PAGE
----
Tuesday, May 3, 2016
Heavy bombing in the northern Syrian city of Aleppo has killed more than 250 people in less than two weeks, and threatens to derail planned peace talks aimed at ending the country's five-year-old civil war. Up to 400,000 people were believed to still remain in rebel-held parts of Aleppo, the largest city in Syria. Regime forces and rebel groups were locked in battle throughout the city. Meanwhile, politicians in Geneva were discussing potential options to restore a truce.
Monday, May 2, 2016
I am Dr Hatem, the director of the Children’s Hospital in Aleppo. Last night, 27 staff and patients were killed in an airstrike on Al Quds Hospital nearby. My friend Dr Muhammad Waseem Maaz (pictured), the city’s most qualified paediatrician, was killed in the attack. He used to work at our Children’s Hospital during the day and then he’d go to Al Quds Hospital to attend to emergencies overnight. Dr Maaz and I used to spend six hours a day together. He was friendly, kind and he used to joke a lot with the whole staff. He was the loveliest doctor in our hospital. I’m in Turkey now, and he was supposed to visit his family here after I returned to Aleppo. He hadn’t seen them in four months.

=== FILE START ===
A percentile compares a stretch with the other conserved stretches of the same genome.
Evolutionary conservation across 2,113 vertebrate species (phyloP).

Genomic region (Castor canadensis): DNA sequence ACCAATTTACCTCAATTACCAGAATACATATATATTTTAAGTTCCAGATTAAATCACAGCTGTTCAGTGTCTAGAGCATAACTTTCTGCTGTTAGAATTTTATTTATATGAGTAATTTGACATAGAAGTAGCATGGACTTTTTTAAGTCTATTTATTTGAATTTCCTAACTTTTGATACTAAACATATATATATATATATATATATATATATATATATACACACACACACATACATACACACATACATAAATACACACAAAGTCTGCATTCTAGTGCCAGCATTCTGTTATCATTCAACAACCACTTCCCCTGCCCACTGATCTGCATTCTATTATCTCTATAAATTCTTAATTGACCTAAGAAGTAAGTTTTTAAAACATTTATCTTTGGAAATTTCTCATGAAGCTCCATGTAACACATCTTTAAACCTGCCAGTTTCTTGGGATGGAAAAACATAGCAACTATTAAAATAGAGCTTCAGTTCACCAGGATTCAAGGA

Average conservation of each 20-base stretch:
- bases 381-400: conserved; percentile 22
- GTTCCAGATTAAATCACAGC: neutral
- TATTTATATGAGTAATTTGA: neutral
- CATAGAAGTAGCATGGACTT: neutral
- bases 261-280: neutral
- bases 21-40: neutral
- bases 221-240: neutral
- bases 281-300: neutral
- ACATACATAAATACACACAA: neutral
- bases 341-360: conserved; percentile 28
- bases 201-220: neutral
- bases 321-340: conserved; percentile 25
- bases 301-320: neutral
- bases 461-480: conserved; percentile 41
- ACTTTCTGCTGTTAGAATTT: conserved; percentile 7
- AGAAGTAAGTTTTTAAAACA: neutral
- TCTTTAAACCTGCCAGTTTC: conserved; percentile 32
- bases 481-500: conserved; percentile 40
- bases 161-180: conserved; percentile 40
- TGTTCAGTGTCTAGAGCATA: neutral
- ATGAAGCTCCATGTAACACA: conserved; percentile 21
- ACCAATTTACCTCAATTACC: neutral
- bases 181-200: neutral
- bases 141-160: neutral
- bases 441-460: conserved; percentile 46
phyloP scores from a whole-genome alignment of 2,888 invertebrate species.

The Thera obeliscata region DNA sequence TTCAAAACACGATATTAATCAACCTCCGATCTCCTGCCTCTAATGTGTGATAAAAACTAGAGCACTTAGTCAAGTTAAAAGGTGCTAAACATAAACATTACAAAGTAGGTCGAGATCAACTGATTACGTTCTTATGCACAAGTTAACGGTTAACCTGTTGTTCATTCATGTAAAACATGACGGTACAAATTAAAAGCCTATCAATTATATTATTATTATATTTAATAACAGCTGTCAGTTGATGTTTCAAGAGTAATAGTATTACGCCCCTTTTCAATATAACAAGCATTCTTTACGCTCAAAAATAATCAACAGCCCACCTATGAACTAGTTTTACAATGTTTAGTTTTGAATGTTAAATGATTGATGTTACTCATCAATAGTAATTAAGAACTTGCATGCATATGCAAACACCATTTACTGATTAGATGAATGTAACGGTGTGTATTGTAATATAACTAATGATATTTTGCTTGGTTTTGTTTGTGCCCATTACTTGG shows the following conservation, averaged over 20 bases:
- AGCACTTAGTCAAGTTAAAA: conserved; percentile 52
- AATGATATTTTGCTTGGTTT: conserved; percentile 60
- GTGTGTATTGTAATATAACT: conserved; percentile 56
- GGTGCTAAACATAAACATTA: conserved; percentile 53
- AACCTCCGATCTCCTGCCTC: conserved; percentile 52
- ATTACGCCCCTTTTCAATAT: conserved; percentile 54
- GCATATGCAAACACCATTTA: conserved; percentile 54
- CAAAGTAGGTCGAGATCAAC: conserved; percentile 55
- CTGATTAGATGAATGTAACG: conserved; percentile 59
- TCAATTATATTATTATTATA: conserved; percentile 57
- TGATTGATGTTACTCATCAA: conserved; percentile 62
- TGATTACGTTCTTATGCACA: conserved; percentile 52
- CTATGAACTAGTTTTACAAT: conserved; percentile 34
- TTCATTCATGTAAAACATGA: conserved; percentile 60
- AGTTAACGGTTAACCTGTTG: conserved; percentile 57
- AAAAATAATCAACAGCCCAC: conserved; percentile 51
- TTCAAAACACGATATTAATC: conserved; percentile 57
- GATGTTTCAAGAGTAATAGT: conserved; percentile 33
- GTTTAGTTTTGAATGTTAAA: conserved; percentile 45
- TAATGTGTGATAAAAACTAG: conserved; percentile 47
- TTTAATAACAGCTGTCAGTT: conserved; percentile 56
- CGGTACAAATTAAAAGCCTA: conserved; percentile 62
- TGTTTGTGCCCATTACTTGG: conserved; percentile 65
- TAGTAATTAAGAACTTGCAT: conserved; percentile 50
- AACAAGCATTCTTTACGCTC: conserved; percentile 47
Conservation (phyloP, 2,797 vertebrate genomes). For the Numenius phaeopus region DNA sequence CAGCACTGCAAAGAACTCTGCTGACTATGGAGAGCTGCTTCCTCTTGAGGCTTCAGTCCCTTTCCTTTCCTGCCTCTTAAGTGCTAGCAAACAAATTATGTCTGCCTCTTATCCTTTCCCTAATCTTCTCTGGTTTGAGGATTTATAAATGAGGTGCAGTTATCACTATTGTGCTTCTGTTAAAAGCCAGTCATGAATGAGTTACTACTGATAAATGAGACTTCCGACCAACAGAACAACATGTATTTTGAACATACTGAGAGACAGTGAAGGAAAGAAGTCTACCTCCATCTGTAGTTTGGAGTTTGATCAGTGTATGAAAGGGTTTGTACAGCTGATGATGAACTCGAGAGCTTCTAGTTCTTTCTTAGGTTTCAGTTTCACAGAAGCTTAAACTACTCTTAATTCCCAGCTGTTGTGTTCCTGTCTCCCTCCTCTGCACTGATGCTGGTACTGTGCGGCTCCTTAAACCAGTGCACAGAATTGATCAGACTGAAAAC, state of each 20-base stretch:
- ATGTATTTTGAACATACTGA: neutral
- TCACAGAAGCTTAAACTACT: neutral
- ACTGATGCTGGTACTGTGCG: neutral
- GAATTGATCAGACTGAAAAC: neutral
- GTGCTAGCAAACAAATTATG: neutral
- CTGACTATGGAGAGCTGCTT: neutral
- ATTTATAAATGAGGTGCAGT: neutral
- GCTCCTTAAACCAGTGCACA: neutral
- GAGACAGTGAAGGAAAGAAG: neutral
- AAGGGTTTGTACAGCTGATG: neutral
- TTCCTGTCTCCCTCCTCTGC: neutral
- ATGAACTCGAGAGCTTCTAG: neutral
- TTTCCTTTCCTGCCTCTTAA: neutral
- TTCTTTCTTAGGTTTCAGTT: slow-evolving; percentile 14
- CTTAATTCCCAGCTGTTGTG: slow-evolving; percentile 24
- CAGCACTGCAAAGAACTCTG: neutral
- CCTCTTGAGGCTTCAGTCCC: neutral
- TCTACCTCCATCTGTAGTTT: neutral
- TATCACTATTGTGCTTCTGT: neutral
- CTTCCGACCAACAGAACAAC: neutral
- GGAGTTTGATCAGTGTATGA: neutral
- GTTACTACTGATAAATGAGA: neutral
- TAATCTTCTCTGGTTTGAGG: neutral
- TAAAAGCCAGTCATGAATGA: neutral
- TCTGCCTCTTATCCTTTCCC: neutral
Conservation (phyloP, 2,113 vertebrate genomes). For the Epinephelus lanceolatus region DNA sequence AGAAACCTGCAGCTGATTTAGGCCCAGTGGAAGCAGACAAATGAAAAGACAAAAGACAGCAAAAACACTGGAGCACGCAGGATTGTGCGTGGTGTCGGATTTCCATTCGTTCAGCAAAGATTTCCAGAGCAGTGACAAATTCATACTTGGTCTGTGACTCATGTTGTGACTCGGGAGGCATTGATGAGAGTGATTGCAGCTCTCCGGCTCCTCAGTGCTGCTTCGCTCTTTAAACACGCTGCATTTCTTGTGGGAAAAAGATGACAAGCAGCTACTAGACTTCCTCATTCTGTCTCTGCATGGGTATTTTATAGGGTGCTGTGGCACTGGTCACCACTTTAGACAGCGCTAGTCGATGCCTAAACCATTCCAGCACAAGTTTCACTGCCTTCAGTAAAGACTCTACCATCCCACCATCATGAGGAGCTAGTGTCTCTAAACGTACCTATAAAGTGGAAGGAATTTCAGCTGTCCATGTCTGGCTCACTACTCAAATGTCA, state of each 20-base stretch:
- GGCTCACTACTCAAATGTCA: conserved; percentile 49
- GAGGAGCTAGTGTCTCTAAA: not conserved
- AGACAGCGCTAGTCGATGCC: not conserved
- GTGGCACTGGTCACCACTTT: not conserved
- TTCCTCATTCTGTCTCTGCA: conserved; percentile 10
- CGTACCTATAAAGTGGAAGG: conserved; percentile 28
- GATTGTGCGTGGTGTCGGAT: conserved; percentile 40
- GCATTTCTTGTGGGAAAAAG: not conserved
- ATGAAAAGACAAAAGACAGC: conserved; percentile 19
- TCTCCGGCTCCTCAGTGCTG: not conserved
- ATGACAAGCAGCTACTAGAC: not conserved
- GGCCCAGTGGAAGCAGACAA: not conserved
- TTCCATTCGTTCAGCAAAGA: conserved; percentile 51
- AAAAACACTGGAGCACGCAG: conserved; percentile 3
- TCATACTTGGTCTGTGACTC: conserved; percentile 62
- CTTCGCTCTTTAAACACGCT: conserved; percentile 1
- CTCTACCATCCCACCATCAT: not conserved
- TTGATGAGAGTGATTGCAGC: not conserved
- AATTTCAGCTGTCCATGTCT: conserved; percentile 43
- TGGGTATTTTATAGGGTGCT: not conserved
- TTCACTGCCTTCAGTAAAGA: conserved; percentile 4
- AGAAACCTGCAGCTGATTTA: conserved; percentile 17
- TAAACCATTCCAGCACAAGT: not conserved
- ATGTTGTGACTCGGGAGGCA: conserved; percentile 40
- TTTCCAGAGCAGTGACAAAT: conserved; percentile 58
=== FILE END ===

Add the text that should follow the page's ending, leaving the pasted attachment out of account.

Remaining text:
Dr Maaz stayed in Aleppo, the most dangerous city in the world, because of his devotion to his patients. Hospitals are often targeted by government and Russian air forces. Days before Dr Maaz’s life was taken, an airstrike hit only 200 metres away from our hospital. When the bombing intensifies, the medical staff run down to the ground floor of the hospital carrying the babies’ incubators in order to protect them.
Like so many others, Dr Maaz was killed for saving lives. Today we remember Dr Maaz’s humanity and his bravery. Please share his story so others may know what medics in Aleppo and across Syria are facing. The situation today is critical - Aleppo may soon come under siege. We need the world to be watching.
Thank you for keeping us in your thoughts,
Sunday, April 24, 2016